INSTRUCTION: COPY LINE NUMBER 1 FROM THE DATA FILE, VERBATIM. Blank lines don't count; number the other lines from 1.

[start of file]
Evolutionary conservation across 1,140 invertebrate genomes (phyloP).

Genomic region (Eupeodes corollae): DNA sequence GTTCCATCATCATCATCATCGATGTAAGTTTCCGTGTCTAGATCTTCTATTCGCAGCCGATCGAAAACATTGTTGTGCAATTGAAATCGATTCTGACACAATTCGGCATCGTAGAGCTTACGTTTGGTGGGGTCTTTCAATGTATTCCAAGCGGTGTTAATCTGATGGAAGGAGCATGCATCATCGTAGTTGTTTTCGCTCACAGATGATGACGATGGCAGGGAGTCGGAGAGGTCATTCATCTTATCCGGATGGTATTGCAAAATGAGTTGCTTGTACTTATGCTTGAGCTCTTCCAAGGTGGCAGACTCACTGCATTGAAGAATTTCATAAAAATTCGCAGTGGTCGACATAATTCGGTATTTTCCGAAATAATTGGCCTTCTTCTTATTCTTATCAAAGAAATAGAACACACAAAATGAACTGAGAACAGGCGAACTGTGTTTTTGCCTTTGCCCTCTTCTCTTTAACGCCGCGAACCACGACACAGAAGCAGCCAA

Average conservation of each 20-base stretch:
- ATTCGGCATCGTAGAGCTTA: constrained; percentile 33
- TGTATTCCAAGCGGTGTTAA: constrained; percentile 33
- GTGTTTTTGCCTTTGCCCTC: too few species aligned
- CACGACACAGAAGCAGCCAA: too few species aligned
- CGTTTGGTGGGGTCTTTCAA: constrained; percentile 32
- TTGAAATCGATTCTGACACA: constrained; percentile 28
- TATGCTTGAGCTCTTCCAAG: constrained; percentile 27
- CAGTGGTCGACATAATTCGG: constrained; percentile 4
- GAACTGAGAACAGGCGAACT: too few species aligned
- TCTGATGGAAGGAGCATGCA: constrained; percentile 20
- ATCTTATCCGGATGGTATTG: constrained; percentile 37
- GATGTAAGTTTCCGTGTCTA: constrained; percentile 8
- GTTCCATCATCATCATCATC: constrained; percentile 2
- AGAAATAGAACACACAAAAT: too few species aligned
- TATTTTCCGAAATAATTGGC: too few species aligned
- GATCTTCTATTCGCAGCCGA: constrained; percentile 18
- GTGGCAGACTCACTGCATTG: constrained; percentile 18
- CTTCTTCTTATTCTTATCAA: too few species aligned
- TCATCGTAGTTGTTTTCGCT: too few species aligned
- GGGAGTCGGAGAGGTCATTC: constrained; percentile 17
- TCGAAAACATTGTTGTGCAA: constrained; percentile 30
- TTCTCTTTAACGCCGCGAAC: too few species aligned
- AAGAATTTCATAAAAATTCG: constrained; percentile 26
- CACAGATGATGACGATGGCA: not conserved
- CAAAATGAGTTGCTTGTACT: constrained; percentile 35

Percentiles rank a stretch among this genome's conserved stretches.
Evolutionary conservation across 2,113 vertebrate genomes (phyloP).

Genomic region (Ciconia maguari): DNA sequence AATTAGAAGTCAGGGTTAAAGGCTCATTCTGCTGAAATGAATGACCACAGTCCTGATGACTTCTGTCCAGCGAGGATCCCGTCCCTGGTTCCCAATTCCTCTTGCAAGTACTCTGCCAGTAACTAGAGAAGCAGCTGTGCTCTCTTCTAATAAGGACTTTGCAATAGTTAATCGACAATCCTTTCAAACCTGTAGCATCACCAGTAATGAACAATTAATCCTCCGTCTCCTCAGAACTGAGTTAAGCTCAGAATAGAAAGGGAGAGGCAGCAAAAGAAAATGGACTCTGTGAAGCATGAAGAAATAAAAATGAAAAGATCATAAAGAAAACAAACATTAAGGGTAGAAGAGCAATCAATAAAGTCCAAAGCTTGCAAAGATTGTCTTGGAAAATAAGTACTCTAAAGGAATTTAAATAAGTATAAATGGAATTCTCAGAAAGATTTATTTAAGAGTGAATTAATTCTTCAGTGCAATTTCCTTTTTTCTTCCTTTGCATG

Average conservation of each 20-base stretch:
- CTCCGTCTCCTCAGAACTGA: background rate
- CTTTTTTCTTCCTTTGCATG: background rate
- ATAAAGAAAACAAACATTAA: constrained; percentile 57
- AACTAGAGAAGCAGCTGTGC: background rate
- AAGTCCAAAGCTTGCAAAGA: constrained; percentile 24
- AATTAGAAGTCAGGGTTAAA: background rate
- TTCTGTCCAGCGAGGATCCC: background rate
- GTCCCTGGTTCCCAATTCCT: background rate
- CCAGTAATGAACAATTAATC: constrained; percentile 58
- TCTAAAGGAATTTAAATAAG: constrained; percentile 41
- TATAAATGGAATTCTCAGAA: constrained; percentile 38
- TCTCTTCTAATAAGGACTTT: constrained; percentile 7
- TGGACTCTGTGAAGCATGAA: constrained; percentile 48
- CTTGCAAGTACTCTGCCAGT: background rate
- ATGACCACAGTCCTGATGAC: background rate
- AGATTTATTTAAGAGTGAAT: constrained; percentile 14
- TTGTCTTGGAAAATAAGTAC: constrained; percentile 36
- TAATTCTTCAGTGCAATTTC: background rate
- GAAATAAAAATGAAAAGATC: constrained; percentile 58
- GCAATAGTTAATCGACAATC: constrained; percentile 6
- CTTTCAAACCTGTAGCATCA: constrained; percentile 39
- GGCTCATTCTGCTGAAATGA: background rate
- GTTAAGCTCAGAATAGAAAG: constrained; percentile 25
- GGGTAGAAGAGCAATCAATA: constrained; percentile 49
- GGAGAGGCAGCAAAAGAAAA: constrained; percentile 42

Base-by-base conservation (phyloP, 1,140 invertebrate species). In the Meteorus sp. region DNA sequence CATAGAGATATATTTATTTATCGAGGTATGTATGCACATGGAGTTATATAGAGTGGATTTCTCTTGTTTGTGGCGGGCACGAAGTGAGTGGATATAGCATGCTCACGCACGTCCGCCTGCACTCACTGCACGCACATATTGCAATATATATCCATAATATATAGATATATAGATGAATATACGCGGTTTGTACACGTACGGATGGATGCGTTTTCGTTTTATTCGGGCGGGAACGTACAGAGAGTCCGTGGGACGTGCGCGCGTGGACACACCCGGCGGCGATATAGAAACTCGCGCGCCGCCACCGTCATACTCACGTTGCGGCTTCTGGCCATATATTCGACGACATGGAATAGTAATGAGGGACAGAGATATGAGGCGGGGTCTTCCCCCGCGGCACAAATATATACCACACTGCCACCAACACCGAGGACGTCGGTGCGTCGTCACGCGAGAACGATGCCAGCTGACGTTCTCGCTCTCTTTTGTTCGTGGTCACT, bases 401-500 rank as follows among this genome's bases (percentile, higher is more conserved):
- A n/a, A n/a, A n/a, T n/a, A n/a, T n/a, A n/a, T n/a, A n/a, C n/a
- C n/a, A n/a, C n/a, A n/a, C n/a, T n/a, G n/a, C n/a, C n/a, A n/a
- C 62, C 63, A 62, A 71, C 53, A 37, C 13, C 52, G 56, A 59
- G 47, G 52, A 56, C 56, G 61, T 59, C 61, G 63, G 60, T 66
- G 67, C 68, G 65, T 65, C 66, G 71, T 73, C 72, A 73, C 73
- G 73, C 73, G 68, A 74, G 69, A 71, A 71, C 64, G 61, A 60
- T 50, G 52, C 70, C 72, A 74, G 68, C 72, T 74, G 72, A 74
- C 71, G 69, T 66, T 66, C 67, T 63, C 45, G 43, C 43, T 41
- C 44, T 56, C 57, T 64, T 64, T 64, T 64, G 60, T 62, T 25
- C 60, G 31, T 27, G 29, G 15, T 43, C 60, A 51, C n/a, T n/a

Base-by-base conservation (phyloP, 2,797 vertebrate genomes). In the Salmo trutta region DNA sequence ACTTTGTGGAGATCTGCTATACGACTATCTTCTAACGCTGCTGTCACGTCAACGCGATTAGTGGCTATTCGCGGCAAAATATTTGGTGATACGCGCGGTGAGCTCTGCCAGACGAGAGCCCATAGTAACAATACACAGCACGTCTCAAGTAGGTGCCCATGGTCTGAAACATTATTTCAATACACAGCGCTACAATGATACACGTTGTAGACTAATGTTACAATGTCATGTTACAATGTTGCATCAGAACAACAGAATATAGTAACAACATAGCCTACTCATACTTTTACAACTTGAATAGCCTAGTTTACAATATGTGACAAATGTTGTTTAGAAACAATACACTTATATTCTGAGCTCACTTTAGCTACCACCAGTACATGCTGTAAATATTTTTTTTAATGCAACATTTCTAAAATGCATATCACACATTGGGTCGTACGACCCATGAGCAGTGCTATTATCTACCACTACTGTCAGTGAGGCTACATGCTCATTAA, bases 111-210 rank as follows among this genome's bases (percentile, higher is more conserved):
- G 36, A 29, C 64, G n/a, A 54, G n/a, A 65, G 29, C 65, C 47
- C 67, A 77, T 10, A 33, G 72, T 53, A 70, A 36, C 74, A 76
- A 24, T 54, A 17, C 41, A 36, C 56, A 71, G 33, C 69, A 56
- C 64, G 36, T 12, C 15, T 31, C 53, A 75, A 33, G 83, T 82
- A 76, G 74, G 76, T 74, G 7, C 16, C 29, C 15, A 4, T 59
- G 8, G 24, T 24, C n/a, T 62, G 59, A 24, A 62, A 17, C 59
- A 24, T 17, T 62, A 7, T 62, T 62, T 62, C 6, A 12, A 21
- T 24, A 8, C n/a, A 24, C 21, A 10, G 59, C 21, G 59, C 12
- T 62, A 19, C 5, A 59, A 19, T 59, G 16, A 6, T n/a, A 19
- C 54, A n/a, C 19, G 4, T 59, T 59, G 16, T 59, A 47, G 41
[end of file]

Evolutionary conservation across 1,140 invertebrate genomes (phyloP).